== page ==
Home  >  Magazine  >  Issue 18 : Sep/Oct 2007  > Columns  >  Adventures of the Hokkaido Bush Pig  >  Close Encounters of the Furry Kind


Adventures of the Hokkaido Bush Pig

By The Hokkaido Bush Pig

Close Encounters of the Furry Kind


About this time last year I did a trip to one of Hokkaido’s great peaks – Mt. Ashibetsu. This hike has one of my favorite huts—beautiful stone, simple and rustic, which is what I love about huts in Hokkaido. Inside there’s a dirt floor with a raised wooden area on which to sleep, and that’s about it.
I break this hike into three days. Day one, getting to the hut; day two doing the trail loop from left of the hut up along the ridge track to the peak, then back down the trail to the hut where you spend another night. Day three you hike out.

I woke up on the third day feeling a bit sore from the tough hiking (and the hard sake) the day before. The morning was warming up as the sun was peeking its head over the tree tops and the birds were in full voice. Once I got my act together, I started hiking back to the trailhead and my car. It was a nice hike.
The trail follows the river and there are many river crossings, plus a few tricky parts. About an hour out the trail leaves the river and heads up the bank, taking a route along high rocks, then heads inland for a while before making its way back to the river.
I was hiking the trail high above the river when everything suddenly went wrong. My head not being clear, and not really paying attention to what I was doing, I suddenly felt the trail (and my legs) give way underneath me. Suddenly I found myself sliding down the rocky bank towards the riverbed (My fatal last words on earth would have been ‘S-H-I-T!’).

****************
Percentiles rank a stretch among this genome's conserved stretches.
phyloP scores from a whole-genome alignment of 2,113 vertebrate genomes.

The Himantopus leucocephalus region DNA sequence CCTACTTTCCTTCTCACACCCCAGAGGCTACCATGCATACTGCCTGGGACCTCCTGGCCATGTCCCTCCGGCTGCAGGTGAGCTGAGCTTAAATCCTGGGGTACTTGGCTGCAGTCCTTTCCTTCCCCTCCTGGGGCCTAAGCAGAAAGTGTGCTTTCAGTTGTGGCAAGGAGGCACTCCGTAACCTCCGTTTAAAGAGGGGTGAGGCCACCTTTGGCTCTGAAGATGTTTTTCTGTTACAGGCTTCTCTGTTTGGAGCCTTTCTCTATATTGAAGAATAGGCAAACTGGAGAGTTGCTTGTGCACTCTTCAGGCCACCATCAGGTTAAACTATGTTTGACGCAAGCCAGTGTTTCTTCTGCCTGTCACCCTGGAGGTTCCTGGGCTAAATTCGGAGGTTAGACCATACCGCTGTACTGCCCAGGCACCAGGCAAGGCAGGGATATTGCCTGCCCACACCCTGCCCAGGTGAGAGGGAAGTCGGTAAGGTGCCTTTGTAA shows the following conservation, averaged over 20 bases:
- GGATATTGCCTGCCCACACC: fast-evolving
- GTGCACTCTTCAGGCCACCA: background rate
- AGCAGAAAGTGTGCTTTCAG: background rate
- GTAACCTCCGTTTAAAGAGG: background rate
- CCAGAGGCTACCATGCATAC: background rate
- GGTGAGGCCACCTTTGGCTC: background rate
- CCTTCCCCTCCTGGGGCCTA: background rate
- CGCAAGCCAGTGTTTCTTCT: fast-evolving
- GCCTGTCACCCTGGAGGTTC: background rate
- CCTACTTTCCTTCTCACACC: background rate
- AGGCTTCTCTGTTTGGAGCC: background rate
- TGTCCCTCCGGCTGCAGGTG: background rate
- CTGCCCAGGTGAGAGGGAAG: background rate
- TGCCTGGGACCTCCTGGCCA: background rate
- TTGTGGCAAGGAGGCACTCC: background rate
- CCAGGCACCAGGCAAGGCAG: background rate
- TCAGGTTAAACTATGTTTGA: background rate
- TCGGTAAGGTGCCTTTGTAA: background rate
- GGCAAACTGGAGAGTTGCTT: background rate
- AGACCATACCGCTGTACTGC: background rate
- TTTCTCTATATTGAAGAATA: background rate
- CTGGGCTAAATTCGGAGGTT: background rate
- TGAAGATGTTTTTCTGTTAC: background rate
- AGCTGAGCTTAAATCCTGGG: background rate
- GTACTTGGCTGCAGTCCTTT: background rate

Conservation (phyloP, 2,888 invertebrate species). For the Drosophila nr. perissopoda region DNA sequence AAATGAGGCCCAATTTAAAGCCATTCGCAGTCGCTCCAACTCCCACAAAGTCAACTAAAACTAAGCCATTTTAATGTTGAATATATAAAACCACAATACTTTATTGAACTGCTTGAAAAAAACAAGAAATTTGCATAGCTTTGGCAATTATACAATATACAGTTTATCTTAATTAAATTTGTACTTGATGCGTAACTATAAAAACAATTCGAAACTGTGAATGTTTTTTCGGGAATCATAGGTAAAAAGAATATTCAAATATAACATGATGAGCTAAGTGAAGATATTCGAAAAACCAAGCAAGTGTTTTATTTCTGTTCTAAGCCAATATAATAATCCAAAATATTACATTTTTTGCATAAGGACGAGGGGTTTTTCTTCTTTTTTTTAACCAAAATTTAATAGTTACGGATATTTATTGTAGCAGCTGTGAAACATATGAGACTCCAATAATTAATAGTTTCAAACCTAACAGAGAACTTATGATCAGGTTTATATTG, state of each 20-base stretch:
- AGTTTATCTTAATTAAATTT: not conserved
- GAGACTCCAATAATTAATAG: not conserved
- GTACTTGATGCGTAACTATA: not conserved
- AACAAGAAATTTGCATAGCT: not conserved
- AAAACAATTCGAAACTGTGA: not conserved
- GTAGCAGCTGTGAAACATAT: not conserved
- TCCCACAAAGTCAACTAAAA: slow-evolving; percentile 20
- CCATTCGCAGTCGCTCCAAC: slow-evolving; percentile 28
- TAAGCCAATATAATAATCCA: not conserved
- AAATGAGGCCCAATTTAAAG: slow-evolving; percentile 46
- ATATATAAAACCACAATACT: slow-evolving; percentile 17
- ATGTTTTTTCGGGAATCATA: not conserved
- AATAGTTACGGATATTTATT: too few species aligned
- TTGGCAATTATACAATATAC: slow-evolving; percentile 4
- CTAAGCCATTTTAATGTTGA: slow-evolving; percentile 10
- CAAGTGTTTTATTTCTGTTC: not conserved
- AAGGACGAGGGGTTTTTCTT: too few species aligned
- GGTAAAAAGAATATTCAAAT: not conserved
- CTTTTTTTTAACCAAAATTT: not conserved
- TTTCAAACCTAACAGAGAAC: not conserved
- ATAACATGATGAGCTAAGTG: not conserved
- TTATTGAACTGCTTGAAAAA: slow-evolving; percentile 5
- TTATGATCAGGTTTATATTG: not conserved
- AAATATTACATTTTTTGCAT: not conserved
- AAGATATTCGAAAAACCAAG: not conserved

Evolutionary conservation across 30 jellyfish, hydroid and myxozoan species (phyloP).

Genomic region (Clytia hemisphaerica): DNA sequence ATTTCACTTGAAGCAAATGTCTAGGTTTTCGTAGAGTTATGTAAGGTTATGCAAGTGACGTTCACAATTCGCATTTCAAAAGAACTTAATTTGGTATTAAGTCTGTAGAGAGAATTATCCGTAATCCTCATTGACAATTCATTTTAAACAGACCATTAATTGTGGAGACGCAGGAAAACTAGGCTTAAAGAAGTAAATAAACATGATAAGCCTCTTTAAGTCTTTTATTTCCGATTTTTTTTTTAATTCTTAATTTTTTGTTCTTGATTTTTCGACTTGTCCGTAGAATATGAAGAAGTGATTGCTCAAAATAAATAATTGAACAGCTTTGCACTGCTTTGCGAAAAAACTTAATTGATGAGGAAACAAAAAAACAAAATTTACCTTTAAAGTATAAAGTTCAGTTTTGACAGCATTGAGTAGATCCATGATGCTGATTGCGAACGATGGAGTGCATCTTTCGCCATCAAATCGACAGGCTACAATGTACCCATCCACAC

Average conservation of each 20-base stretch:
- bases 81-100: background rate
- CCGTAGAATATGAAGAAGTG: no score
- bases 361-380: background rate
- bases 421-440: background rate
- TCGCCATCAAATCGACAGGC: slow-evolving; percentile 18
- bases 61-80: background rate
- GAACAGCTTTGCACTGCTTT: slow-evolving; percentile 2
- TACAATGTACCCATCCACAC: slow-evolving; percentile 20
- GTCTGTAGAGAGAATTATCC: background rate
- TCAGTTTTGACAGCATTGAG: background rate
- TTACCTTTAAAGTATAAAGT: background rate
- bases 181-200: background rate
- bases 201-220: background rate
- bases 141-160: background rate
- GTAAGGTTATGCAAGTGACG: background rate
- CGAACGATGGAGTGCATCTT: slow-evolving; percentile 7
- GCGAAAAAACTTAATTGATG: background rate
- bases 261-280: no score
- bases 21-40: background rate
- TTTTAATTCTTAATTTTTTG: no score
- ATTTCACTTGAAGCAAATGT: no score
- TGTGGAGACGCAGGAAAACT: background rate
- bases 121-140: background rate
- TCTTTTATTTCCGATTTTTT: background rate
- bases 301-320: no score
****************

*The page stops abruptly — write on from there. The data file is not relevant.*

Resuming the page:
I hit the river bed hard (carrying a heavy backpack didn’t help). A bit shaken, but not stirred, I shook myself off and checked the situation. There was no way I was getting back up to the trail, but I knew it looped back to the river a few kilometers down.

I wasn’t keen on hiking down this section of the river, since the trail leaves the river for a good reason—a waterfall. To cut the story short, I made it down the waterfall (another tale in itself). Once down, I was still on the river bed, making my way along the river and thinking nothing else could happen to me, when I turned around a bend and suddenly, right in front of me, head down and back to me looking for something under a rock in the river, was a bear! A Hokkaido brown bear!

I didn’t move a muscle. I don’t even think I blinked. I thought about taking a photo, but my body was saying, “Don’t move, don’t you move, boy!” It must have been 10 or 20 seconds, but it seemed like hours. Then the bear suddenly turned its head, looked at me, and took off as fast as it could go. As quick as it happened it was over. What a day. I just wanted to get back to my car, as I was sure nothing else could happen. Or could it?

Pig Tip: The two-hour trail to the hut follows the river, so be aware and careful when it rains, because the river can get very high and cut you off, sometimes for days. Check Lonely Planet’s Hiking in Japan for more details on the hike and the hut. Word from The Pig.